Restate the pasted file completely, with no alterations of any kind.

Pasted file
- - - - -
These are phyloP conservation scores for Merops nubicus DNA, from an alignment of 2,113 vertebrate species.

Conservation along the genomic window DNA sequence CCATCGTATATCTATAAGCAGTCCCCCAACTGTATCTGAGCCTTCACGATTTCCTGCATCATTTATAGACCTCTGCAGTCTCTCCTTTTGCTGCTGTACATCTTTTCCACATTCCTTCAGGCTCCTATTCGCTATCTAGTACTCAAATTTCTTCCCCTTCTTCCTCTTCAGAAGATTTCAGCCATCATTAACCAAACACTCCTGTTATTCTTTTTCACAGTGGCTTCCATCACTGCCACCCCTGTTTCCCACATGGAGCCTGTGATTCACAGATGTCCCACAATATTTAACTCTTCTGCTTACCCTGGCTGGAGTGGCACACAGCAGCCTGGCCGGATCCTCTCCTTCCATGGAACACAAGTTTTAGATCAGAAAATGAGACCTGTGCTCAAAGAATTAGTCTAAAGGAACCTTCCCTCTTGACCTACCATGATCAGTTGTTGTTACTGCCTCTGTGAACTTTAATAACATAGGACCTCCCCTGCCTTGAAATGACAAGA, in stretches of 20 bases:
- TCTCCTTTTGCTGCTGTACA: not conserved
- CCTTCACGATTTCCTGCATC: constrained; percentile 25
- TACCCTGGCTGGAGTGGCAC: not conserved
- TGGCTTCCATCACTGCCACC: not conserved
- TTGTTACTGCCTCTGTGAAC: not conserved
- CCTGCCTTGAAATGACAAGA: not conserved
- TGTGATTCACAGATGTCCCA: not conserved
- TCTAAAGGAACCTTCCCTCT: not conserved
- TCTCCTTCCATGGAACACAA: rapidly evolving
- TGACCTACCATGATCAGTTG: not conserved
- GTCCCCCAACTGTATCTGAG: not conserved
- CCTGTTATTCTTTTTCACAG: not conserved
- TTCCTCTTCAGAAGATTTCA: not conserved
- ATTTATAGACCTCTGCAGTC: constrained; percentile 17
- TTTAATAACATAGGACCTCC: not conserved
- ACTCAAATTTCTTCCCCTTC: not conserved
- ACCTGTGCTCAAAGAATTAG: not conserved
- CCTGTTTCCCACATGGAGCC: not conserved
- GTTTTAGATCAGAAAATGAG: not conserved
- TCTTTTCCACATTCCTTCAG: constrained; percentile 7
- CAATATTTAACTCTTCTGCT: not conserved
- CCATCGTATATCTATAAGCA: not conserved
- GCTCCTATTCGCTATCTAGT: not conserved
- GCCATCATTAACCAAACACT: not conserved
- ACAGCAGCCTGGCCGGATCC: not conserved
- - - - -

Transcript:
These are phyloP conservation scores for Merops nubicus DNA, from an alignment of 2,113 vertebrate species.

Conservation along the genomic window DNA sequence CCATCGTATATCTATAAGCAGTCCCCCAACTGTATCTGAGCCTTCACGATTTCCTGCATCATTTATAGACCTCTGCAGTCTCTCCTTTTGCTGCTGTACATCTTTTCCACATTCCTTCAGGCTCCTATTCGCTATCTAGTACTCAAATTTCTTCCCCTTCTTCCTCTTCAGAAGATTTCAGCCATCATTAACCAAACACTCCTGTTATTCTTTTTCACAGTGGCTTCCATCACTGCCACCCCTGTTTCCCACATGGAGCCTGTGATTCACAGATGTCCCACAATATTTAACTCTTCTGCTTACCCTGGCTGGAGTGGCACACAGCAGCCTGGCCGGATCCTCTCCTTCCATGGAACACAAGTTTTAGATCAGAAAATGAGACCTGTGCTCAAAGAATTAGTCTAAAGGAACCTTCCCTCTTGACCTACCATGATCAGTTGTTGTTACTGCCTCTGTGAACTTTAATAACATAGGACCTCCCCTGCCTTGAAATGACAAGA, in stretches of 20 bases:
- TCTCCTTTTGCTGCTGTACA: not conserved
- CCTTCACGATTTCCTGCATC: constrained; percentile 25
- TACCCTGGCTGGAGTGGCAC: not conserved
- TGGCTTCCATCACTGCCACC: not conserved
- TTGTTACTGCCTCTGTGAAC: not conserved
- CCTGCCTTGAAATGACAAGA: not conserved
- TGTGATTCACAGATGTCCCA: not conserved
- TCTAAAGGAACCTTCCCTCT: not conserved
- TCTCCTTCCATGGAACACAA: rapidly evolving
- TGACCTACCATGATCAGTTG: not conserved
- GTCCCCCAACTGTATCTGAG: not conserved
- CCTGTTATTCTTTTTCACAG: not conserved
- TTCCTCTTCAGAAGATTTCA: not conserved
- ATTTATAGACCTCTGCAGTC: constrained; percentile 17
- TTTAATAACATAGGACCTCC: not conserved
- ACTCAAATTTCTTCCCCTTC: not conserved
- ACCTGTGCTCAAAGAATTAG: not conserved
- CCTGTTTCCCACATGGAGCC: not conserved
- GTTTTAGATCAGAAAATGAG: not conserved
- TCTTTTCCACATTCCTTCAG: constrained; percentile 7
- CAATATTTAACTCTTCTGCT: not conserved
- CCATCGTATATCTATAAGCA: not conserved
- GCTCCTATTCGCTATCTAGT: not conserved
- GCCATCATTAACCAAACACT: not conserved
- ACAGCAGCCTGGCCGGATCC: not conserved